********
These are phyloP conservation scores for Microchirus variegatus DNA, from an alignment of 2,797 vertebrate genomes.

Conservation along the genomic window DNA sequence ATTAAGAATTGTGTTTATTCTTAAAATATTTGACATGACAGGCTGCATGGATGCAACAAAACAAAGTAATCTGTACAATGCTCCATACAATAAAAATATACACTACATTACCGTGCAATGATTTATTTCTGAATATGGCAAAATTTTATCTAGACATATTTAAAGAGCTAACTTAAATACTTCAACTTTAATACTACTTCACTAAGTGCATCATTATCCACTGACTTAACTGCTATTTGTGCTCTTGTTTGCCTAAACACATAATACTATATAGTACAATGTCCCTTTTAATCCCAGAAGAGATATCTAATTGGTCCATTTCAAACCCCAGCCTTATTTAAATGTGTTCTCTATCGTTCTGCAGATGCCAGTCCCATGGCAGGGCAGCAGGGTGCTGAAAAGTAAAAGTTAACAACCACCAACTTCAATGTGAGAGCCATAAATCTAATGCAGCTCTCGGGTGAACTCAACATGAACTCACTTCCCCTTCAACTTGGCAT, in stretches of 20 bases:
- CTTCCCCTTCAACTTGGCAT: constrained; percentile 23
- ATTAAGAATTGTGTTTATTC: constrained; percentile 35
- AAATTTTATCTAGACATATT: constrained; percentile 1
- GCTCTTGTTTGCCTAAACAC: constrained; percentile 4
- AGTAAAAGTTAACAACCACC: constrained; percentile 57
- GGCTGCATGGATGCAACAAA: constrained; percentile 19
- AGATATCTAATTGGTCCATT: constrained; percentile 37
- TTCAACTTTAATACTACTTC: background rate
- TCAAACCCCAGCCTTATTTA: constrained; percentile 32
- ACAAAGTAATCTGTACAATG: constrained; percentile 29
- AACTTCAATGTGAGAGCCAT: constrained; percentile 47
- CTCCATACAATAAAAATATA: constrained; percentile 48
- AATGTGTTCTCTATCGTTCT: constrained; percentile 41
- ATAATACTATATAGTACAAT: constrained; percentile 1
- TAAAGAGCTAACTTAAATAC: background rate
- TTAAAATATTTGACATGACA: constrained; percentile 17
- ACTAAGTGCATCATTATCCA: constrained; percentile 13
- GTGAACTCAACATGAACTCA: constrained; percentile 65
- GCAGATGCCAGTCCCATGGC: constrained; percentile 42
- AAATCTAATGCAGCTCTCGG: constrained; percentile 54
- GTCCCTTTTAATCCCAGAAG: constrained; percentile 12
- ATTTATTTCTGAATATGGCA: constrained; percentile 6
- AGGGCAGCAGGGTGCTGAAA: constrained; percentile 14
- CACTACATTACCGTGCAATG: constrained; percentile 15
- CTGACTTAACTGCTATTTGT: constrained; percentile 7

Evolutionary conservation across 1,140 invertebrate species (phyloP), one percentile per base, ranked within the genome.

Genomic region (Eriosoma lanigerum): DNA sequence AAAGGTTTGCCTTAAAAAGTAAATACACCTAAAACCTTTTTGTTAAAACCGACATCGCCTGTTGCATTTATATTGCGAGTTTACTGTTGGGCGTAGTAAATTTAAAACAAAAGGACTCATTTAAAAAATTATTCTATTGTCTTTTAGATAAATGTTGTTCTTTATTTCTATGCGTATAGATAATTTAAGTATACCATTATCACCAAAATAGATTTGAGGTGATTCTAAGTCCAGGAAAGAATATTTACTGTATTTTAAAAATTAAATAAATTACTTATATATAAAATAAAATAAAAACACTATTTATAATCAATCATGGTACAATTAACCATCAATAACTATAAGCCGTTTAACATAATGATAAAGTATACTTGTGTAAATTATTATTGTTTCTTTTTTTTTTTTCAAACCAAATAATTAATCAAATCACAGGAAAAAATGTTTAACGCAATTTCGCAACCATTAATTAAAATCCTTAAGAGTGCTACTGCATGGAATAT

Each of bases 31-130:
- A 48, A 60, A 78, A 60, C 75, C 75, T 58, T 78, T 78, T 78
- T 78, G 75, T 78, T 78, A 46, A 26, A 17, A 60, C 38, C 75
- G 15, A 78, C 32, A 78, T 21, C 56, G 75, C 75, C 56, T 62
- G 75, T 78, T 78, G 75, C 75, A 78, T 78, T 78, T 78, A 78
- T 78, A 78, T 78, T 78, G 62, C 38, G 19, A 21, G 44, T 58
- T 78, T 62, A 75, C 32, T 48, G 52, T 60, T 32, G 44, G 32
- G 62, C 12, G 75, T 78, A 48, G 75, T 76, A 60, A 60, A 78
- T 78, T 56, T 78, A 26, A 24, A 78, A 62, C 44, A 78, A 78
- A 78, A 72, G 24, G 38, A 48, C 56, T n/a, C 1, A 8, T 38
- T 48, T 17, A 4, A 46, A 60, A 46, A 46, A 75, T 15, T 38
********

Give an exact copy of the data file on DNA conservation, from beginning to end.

These are phyloP conservation scores for Microchirus variegatus DNA, from an alignment of 2,797 vertebrate genomes.

Conservation along the genomic window DNA sequence ATTAAGAATTGTGTTTATTCTTAAAATATTTGACATGACAGGCTGCATGGATGCAACAAAACAAAGTAATCTGTACAATGCTCCATACAATAAAAATATACACTACATTACCGTGCAATGATTTATTTCTGAATATGGCAAAATTTTATCTAGACATATTTAAAGAGCTAACTTAAATACTTCAACTTTAATACTACTTCACTAAGTGCATCATTATCCACTGACTTAACTGCTATTTGTGCTCTTGTTTGCCTAAACACATAATACTATATAGTACAATGTCCCTTTTAATCCCAGAAGAGATATCTAATTGGTCCATTTCAAACCCCAGCCTTATTTAAATGTGTTCTCTATCGTTCTGCAGATGCCAGTCCCATGGCAGGGCAGCAGGGTGCTGAAAAGTAAAAGTTAACAACCACCAACTTCAATGTGAGAGCCATAAATCTAATGCAGCTCTCGGGTGAACTCAACATGAACTCACTTCCCCTTCAACTTGGCAT, in stretches of 20 bases:
- CTTCCCCTTCAACTTGGCAT: constrained; percentile 23
- ATTAAGAATTGTGTTTATTC: constrained; percentile 35
- AAATTTTATCTAGACATATT: constrained; percentile 1
- GCTCTTGTTTGCCTAAACAC: constrained; percentile 4
- AGTAAAAGTTAACAACCACC: constrained; percentile 57
- GGCTGCATGGATGCAACAAA: constrained; percentile 19
- AGATATCTAATTGGTCCATT: constrained; percentile 37
- TTCAACTTTAATACTACTTC: background rate
- TCAAACCCCAGCCTTATTTA: constrained; percentile 32
- ACAAAGTAATCTGTACAATG: constrained; percentile 29
- AACTTCAATGTGAGAGCCAT: constrained; percentile 47
- CTCCATACAATAAAAATATA: constrained; percentile 48
- AATGTGTTCTCTATCGTTCT: constrained; percentile 41
- ATAATACTATATAGTACAAT: constrained; percentile 1
- TAAAGAGCTAACTTAAATAC: background rate
- TTAAAATATTTGACATGACA: constrained; percentile 17
- ACTAAGTGCATCATTATCCA: constrained; percentile 13
- GTGAACTCAACATGAACTCA: constrained; percentile 65
- GCAGATGCCAGTCCCATGGC: constrained; percentile 42
- AAATCTAATGCAGCTCTCGG: constrained; percentile 54
- GTCCCTTTTAATCCCAGAAG: constrained; percentile 12
- ATTTATTTCTGAATATGGCA: constrained; percentile 6
- AGGGCAGCAGGGTGCTGAAA: constrained; percentile 14
- CACTACATTACCGTGCAATG: constrained; percentile 15
- CTGACTTAACTGCTATTTGT: constrained; percentile 7

Evolutionary conservation across 1,140 invertebrate species (phyloP), one percentile per base, ranked within the genome.

Genomic region (Eriosoma lanigerum): DNA sequence AAAGGTTTGCCTTAAAAAGTAAATACACCTAAAACCTTTTTGTTAAAACCGACATCGCCTGTTGCATTTATATTGCGAGTTTACTGTTGGGCGTAGTAAATTTAAAACAAAAGGACTCATTTAAAAAATTATTCTATTGTCTTTTAGATAAATGTTGTTCTTTATTTCTATGCGTATAGATAATTTAAGTATACCATTATCACCAAAATAGATTTGAGGTGATTCTAAGTCCAGGAAAGAATATTTACTGTATTTTAAAAATTAAATAAATTACTTATATATAAAATAAAATAAAAACACTATTTATAATCAATCATGGTACAATTAACCATCAATAACTATAAGCCGTTTAACATAATGATAAAGTATACTTGTGTAAATTATTATTGTTTCTTTTTTTTTTTTCAAACCAAATAATTAATCAAATCACAGGAAAAAATGTTTAACGCAATTTCGCAACCATTAATTAAAATCCTTAAGAGTGCTACTGCATGGAATAT

Each of bases 31-130:
- A 48, A 60, A 78, A 60, C 75, C 75, T 58, T 78, T 78, T 78
- T 78, G 75, T 78, T 78, A 46, A 26, A 17, A 60, C 38, C 75
- G 15, A 78, C 32, A 78, T 21, C 56, G 75, C 75, C 56, T 62
- G 75, T 78, T 78, G 75, C 75, A 78, T 78, T 78, T 78, A 78
- T 78, A 78, T 78, T 78, G 62, C 38, G 19, A 21, G 44, T 58
- T 78, T 62, A 75, C 32, T 48, G 52, T 60, T 32, G 44, G 32
- G 62, C 12, G 75, T 78, A 48, G 75, T 76, A 60, A 60, A 78
- T 78, T 56, T 78, A 26, A 24, A 78, A 62, C 44, A 78, A 78
- A 78, A 72, G 24, G 38, A 48, C 56, T n/a, C 1, A 8, T 38
- T 48, T 17, A 4, A 46, A 60, A 46, A 46, A 75, T 15, T 38